Director: Tom Harper
Writers: John Croker from the novel by Susan Hill
Cast: Helen McCrory, Jeremy Irvine, Phoebe Fox, Leanne Best, Ned Dennehy, Andrian Rawlins
98min UK Thriller
Tom Harper’s well-crafted adaptation of Susan Hill’s novel fails to inject any real fear into our hearts despite brave attempts and a sterling British cast of talent. True to the book, John Croker places his narrative in the midst of the Second World War and, in particular, the Blitz, a time when school children were being evacuated from London to the provinces. His select group of kiddies are led in their well-polished StartRight shoes to an abandoned mansion appropriately located in atmospheric marshland somewhere in East Anglia. But Eel Marsh House is already occupied dark presence far more disturbing than Germans Bombs. Placed in the care of a sensitive young student Eve (Phoebe Fox), who appears to have mental problems of her own, and a strict and uncompromising School Mistress, Jean Hogg (Helen McCrory), their new home is by no means the cosy bolthole they were hoping for.
Harper carefully contrives the cold and haunting ambience at Eel Marsh House with a series of appropriately ghoulish props and spooky sound effects that attempt to chill us to the bone at regular intervals. But gradually we become inured to the well-worn Gothic Horror tropes: creaking floorboards, howling winds and judiciously-placed shoes at the bottom of curtains. The marshy location of is wonderfully evocative and miserably melancholy and each characters’ fears are played upon to conjure up their own private Hell in on Earth here, evoking the presence of darkness embodied by the restless ghost of the house. Helen McCory produces another winning portrait of stiff-upper-lipped pragmatism as the hard-bitten School Mistress and Phoebe Fox, who starts as a gentle and calming presence for the children, gradually reveals her troubled side as she falls for Jeremy Irvine’s failed fighter pilot, Harry Burnstow, who have issues of his own to deal with. Irvine is convincing as the dashing young airman, broken and destroyed by the tough responsibilities of wartime leadership. But the story more or less ends there.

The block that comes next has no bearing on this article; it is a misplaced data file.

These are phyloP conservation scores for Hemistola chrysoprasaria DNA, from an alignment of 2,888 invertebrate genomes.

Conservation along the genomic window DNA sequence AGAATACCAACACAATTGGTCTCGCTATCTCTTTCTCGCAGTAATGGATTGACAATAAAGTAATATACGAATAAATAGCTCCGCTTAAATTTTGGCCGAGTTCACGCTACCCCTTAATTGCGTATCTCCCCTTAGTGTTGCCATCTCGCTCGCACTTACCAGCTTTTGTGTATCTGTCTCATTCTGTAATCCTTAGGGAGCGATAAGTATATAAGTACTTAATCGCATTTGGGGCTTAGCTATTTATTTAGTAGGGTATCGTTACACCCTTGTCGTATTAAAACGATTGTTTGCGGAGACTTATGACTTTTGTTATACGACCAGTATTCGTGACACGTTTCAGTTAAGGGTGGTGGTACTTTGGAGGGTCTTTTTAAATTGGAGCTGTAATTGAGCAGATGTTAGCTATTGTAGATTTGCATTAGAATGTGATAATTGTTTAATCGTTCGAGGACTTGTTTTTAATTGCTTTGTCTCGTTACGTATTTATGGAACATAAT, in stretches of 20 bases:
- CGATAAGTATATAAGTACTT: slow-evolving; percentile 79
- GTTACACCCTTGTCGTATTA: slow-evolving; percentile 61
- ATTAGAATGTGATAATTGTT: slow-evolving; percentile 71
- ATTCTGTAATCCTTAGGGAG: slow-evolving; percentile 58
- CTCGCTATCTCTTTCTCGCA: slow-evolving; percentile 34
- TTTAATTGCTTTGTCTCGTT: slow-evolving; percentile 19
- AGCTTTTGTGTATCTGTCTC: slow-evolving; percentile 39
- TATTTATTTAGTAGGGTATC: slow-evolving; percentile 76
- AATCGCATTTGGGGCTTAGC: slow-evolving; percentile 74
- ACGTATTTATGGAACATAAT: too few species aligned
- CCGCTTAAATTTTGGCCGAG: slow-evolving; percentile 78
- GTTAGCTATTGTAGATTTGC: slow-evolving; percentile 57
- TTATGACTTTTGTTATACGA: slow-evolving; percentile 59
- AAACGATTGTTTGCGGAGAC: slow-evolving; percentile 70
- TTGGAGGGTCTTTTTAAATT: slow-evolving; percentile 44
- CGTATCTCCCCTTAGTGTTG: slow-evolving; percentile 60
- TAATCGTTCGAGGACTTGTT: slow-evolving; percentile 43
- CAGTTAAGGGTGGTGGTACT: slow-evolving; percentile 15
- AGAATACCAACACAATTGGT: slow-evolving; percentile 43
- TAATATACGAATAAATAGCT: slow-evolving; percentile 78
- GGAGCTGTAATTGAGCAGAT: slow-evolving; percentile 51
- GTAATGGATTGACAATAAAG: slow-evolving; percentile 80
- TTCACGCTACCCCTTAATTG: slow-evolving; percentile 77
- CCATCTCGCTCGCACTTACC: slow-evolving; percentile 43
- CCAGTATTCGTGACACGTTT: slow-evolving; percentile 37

Ultimately Harper fails to bring any fresh spookiness to his film and the storyline has no real dramatic tension beyond the odd scary moment; the dramatic punch is derived more from the pathos and anguish we feel for the individuals and their plights and this does illicit a haunting feeling, in the true sense of the word. In fact, THE WOMAN IN BLACK works best as a tribute to those who suffered emotionally and mentally during wartime, as a contrast to the many stories of physical injuries and death that more often come to light in the War genre. As such, THE WOMAN IN BLACK is more of a psychological thriller than a true horror or ghost story.
That said, THE WOMAN IN BLACK is worth watching for its excellence performances from a solid British cast. A worthy tribute then to the Second World War and to the great British House of Hammer, the producer, being it’s first equel since Frankenstein and the Monster from Hell (1974).
ON GENERAL RELEASE FROM 1 JANUARY 2015